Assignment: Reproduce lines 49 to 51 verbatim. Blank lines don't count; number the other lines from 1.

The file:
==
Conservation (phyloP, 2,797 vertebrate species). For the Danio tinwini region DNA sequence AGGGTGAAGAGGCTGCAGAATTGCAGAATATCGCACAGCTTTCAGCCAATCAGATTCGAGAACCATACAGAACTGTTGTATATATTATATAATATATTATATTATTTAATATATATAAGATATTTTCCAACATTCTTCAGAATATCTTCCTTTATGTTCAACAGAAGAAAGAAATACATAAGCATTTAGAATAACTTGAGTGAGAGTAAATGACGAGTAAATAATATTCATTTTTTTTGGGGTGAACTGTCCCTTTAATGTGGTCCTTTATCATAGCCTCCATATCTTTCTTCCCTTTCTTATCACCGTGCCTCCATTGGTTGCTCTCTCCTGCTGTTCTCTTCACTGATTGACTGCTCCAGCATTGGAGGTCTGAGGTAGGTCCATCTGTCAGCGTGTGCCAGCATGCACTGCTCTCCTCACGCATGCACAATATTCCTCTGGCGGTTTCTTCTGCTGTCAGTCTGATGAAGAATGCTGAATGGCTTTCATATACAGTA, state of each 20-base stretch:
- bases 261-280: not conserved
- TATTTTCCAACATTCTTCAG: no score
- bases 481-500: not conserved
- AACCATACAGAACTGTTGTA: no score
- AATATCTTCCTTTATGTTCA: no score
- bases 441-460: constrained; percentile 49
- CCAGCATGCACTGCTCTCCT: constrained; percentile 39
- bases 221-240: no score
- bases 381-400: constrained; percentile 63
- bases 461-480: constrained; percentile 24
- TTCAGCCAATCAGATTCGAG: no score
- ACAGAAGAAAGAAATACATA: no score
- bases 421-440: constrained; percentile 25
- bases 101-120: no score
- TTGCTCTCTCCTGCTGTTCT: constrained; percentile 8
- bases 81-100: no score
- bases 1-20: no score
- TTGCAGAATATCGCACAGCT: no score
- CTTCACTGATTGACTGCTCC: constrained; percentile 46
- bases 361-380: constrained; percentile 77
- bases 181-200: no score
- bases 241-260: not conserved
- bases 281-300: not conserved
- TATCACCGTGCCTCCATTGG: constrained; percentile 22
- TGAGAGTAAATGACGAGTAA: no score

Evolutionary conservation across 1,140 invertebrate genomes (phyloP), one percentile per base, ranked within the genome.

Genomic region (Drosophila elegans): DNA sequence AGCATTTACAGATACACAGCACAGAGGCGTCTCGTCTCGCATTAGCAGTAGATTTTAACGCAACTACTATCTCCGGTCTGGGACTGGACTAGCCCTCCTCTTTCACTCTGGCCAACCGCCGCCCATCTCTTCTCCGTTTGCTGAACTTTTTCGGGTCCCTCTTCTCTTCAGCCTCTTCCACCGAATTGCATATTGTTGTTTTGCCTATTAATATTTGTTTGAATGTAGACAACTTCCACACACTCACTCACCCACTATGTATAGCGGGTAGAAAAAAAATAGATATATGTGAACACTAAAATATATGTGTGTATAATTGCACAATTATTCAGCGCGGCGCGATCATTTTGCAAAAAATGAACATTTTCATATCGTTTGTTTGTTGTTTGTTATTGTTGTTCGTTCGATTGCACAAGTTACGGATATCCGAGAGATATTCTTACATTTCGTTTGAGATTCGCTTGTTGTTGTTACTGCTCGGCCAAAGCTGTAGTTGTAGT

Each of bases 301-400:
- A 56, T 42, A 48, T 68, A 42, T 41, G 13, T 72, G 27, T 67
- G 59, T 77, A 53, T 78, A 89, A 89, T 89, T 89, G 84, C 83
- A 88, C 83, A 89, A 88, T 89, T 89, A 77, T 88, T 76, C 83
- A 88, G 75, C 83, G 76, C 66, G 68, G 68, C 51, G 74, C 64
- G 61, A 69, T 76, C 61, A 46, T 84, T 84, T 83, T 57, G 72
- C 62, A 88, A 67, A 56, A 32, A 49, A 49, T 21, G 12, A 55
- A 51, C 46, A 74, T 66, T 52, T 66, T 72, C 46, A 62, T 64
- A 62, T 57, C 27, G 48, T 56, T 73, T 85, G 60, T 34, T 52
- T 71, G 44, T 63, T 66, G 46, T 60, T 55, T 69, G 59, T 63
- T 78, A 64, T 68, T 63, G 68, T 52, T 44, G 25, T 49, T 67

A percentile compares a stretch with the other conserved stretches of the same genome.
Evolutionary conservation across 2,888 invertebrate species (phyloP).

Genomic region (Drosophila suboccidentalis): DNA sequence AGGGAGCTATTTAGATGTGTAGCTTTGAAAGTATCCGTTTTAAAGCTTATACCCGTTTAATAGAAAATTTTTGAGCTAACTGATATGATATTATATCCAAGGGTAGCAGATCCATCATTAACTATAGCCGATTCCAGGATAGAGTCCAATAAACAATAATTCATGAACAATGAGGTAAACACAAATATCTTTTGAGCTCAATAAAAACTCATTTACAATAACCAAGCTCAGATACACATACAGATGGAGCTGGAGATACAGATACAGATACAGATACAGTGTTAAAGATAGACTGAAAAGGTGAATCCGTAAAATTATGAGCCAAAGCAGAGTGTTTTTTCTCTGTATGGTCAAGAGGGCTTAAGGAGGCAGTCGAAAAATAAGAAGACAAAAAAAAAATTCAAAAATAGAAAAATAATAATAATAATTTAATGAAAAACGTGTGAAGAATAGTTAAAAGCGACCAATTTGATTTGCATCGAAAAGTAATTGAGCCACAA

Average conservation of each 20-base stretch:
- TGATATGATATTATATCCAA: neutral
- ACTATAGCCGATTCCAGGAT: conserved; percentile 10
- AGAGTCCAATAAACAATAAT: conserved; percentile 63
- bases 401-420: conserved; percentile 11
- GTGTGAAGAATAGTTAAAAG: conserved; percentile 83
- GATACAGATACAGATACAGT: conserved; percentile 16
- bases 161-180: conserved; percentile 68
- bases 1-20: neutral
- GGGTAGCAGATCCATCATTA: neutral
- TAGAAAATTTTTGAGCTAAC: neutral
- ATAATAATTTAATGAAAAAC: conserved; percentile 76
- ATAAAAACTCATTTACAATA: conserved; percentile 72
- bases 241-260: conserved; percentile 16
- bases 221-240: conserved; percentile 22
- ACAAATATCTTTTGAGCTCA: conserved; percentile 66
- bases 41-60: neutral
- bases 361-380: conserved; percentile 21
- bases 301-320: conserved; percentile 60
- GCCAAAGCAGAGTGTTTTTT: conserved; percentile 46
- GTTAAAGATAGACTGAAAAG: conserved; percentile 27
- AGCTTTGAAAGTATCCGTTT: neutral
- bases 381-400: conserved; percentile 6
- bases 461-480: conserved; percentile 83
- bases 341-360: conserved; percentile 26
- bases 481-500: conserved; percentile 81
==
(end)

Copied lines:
- GATACAGATACAGATACAGT: conserved; percentile 16
- bases 161-180: conserved; percentile 68
- bases 1-20: neutral